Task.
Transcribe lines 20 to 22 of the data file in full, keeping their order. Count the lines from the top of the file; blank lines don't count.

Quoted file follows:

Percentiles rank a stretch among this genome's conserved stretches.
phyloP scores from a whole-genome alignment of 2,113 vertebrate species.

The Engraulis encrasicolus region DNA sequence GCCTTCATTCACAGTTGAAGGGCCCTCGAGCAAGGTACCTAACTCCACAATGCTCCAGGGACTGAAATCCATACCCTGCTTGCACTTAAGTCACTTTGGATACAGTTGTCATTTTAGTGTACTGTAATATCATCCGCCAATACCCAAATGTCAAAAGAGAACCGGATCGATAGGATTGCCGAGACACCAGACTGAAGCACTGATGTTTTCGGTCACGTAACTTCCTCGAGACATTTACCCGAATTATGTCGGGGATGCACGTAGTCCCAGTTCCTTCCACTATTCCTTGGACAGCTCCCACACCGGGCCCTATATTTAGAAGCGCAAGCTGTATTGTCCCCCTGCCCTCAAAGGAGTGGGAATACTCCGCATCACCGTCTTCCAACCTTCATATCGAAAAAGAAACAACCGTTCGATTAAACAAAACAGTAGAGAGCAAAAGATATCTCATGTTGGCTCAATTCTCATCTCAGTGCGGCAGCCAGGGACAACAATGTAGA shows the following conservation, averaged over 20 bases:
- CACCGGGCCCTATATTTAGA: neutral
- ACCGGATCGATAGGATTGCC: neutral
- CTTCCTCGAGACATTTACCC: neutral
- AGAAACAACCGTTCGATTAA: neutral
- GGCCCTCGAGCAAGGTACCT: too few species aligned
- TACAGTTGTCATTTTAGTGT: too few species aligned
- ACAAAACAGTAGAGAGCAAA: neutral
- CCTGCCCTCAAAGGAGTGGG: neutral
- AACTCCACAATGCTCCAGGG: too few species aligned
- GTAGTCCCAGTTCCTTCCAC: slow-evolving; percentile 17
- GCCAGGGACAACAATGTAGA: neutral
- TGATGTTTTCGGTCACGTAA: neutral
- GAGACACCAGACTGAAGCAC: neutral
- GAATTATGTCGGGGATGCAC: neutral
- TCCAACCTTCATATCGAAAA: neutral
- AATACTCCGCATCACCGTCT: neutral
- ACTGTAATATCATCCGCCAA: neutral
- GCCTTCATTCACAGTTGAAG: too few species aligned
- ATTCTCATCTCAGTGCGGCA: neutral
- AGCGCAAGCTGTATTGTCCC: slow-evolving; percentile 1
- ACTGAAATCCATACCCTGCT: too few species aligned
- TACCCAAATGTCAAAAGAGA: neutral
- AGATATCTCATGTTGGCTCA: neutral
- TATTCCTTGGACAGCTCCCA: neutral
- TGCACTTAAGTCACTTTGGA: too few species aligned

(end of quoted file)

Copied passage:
- ACTGTAATATCATCCGCCAA: neutral
- GCCTTCATTCACAGTTGAAG: too few species aligned
- ATTCTCATCTCAGTGCGGCA: neutral